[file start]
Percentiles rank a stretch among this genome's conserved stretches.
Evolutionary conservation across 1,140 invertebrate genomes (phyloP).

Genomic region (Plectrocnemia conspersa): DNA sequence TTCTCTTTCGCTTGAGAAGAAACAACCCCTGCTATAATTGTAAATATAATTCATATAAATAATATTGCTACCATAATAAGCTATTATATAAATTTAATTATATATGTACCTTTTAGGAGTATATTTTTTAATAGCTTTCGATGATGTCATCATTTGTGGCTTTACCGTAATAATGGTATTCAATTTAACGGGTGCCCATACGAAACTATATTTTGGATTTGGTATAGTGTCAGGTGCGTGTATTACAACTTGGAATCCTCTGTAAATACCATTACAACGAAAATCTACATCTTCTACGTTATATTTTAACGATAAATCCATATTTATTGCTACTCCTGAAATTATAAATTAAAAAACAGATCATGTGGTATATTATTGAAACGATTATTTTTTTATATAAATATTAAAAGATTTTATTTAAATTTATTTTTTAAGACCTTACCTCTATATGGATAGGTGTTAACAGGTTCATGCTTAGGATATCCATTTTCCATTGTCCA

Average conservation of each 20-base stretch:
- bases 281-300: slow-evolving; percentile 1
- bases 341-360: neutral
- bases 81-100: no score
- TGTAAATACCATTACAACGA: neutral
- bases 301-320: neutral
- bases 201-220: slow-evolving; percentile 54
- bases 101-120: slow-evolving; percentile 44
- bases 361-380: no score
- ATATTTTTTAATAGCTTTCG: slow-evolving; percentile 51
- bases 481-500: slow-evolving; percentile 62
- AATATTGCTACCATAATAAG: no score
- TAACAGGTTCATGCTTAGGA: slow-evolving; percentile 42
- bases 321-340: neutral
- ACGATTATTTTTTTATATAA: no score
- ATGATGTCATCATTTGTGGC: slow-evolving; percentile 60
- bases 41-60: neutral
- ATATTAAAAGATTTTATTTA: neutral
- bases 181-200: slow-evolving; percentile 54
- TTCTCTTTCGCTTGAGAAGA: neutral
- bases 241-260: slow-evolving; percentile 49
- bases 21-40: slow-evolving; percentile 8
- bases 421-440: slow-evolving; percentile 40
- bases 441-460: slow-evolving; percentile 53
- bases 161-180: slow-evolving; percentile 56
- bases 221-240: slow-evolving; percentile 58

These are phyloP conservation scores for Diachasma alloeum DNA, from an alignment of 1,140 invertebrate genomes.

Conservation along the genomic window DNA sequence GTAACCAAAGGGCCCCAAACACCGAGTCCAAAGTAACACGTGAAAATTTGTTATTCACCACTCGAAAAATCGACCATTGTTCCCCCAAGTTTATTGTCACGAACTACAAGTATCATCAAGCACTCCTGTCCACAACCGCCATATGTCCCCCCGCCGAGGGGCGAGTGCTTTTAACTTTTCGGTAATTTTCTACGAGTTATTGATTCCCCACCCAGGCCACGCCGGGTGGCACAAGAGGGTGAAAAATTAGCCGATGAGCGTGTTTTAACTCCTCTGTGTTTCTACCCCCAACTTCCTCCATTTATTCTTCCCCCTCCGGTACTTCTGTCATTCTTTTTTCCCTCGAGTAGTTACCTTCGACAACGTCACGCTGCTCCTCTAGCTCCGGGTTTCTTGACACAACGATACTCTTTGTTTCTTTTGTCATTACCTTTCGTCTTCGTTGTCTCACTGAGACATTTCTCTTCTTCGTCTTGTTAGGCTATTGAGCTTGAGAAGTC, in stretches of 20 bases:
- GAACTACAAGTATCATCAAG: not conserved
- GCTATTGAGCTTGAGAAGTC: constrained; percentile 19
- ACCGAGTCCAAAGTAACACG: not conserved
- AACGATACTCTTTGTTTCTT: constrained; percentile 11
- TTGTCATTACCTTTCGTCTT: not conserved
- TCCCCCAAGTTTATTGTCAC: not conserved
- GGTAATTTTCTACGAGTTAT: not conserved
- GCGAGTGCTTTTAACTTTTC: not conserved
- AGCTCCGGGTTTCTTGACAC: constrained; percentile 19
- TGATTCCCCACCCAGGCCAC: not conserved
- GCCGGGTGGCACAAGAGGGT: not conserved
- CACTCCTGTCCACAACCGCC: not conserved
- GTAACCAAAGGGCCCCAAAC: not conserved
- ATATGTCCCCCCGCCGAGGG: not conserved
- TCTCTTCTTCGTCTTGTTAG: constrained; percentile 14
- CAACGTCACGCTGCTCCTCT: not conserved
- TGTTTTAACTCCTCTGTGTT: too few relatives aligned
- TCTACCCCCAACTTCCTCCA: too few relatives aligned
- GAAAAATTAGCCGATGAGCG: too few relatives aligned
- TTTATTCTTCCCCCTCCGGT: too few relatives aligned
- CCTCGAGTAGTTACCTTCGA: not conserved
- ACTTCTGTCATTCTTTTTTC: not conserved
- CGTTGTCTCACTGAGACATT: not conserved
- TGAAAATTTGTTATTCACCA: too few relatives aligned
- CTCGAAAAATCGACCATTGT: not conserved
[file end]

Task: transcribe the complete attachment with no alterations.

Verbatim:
Percentiles rank a stretch among this genome's conserved stretches.
Evolutionary conservation across 1,140 invertebrate genomes (phyloP).

Genomic region (Plectrocnemia conspersa): DNA sequence TTCTCTTTCGCTTGAGAAGAAACAACCCCTGCTATAATTGTAAATATAATTCATATAAATAATATTGCTACCATAATAAGCTATTATATAAATTTAATTATATATGTACCTTTTAGGAGTATATTTTTTAATAGCTTTCGATGATGTCATCATTTGTGGCTTTACCGTAATAATGGTATTCAATTTAACGGGTGCCCATACGAAACTATATTTTGGATTTGGTATAGTGTCAGGTGCGTGTATTACAACTTGGAATCCTCTGTAAATACCATTACAACGAAAATCTACATCTTCTACGTTATATTTTAACGATAAATCCATATTTATTGCTACTCCTGAAATTATAAATTAAAAAACAGATCATGTGGTATATTATTGAAACGATTATTTTTTTATATAAATATTAAAAGATTTTATTTAAATTTATTTTTTAAGACCTTACCTCTATATGGATAGGTGTTAACAGGTTCATGCTTAGGATATCCATTTTCCATTGTCCA

Average conservation of each 20-base stretch:
- bases 281-300: slow-evolving; percentile 1
- bases 341-360: neutral
- bases 81-100: no score
- TGTAAATACCATTACAACGA: neutral
- bases 301-320: neutral
- bases 201-220: slow-evolving; percentile 54
- bases 101-120: slow-evolving; percentile 44
- bases 361-380: no score
- ATATTTTTTAATAGCTTTCG: slow-evolving; percentile 51
- bases 481-500: slow-evolving; percentile 62
- AATATTGCTACCATAATAAG: no score
- TAACAGGTTCATGCTTAGGA: slow-evolving; percentile 42
- bases 321-340: neutral
- ACGATTATTTTTTTATATAA: no score
- ATGATGTCATCATTTGTGGC: slow-evolving; percentile 60
- bases 41-60: neutral
- ATATTAAAAGATTTTATTTA: neutral
- bases 181-200: slow-evolving; percentile 54
- TTCTCTTTCGCTTGAGAAGA: neutral
- bases 241-260: slow-evolving; percentile 49
- bases 21-40: slow-evolving; percentile 8
- bases 421-440: slow-evolving; percentile 40
- bases 441-460: slow-evolving; percentile 53
- bases 161-180: slow-evolving; percentile 56
- bases 221-240: slow-evolving; percentile 58

These are phyloP conservation scores for Diachasma alloeum DNA, from an alignment of 1,140 invertebrate genomes.

Conservation along the genomic window DNA sequence GTAACCAAAGGGCCCCAAACACCGAGTCCAAAGTAACACGTGAAAATTTGTTATTCACCACTCGAAAAATCGACCATTGTTCCCCCAAGTTTATTGTCACGAACTACAAGTATCATCAAGCACTCCTGTCCACAACCGCCATATGTCCCCCCGCCGAGGGGCGAGTGCTTTTAACTTTTCGGTAATTTTCTACGAGTTATTGATTCCCCACCCAGGCCACGCCGGGTGGCACAAGAGGGTGAAAAATTAGCCGATGAGCGTGTTTTAACTCCTCTGTGTTTCTACCCCCAACTTCCTCCATTTATTCTTCCCCCTCCGGTACTTCTGTCATTCTTTTTTCCCTCGAGTAGTTACCTTCGACAACGTCACGCTGCTCCTCTAGCTCCGGGTTTCTTGACACAACGATACTCTTTGTTTCTTTTGTCATTACCTTTCGTCTTCGTTGTCTCACTGAGACATTTCTCTTCTTCGTCTTGTTAGGCTATTGAGCTTGAGAAGTC, in stretches of 20 bases:
- GAACTACAAGTATCATCAAG: not conserved
- GCTATTGAGCTTGAGAAGTC: constrained; percentile 19
- ACCGAGTCCAAAGTAACACG: not conserved
- AACGATACTCTTTGTTTCTT: constrained; percentile 11
- TTGTCATTACCTTTCGTCTT: not conserved
- TCCCCCAAGTTTATTGTCAC: not conserved
- GGTAATTTTCTACGAGTTAT: not conserved
- GCGAGTGCTTTTAACTTTTC: not conserved
- AGCTCCGGGTTTCTTGACAC: constrained; percentile 19
- TGATTCCCCACCCAGGCCAC: not conserved
- GCCGGGTGGCACAAGAGGGT: not conserved
- CACTCCTGTCCACAACCGCC: not conserved
- GTAACCAAAGGGCCCCAAAC: not conserved
- ATATGTCCCCCCGCCGAGGG: not conserved
- TCTCTTCTTCGTCTTGTTAG: constrained; percentile 14
- CAACGTCACGCTGCTCCTCT: not conserved
- TGTTTTAACTCCTCTGTGTT: too few relatives aligned
- TCTACCCCCAACTTCCTCCA: too few relatives aligned
- GAAAAATTAGCCGATGAGCG: too few relatives aligned
- TTTATTCTTCCCCCTCCGGT: too few relatives aligned
- CCTCGAGTAGTTACCTTCGA: not conserved
- ACTTCTGTCATTCTTTTTTC: not conserved
- CGTTGTCTCACTGAGACATT: not conserved
- TGAAAATTTGTTATTCACCA: too few relatives aligned
- CTCGAAAAATCGACCATTGT: not conserved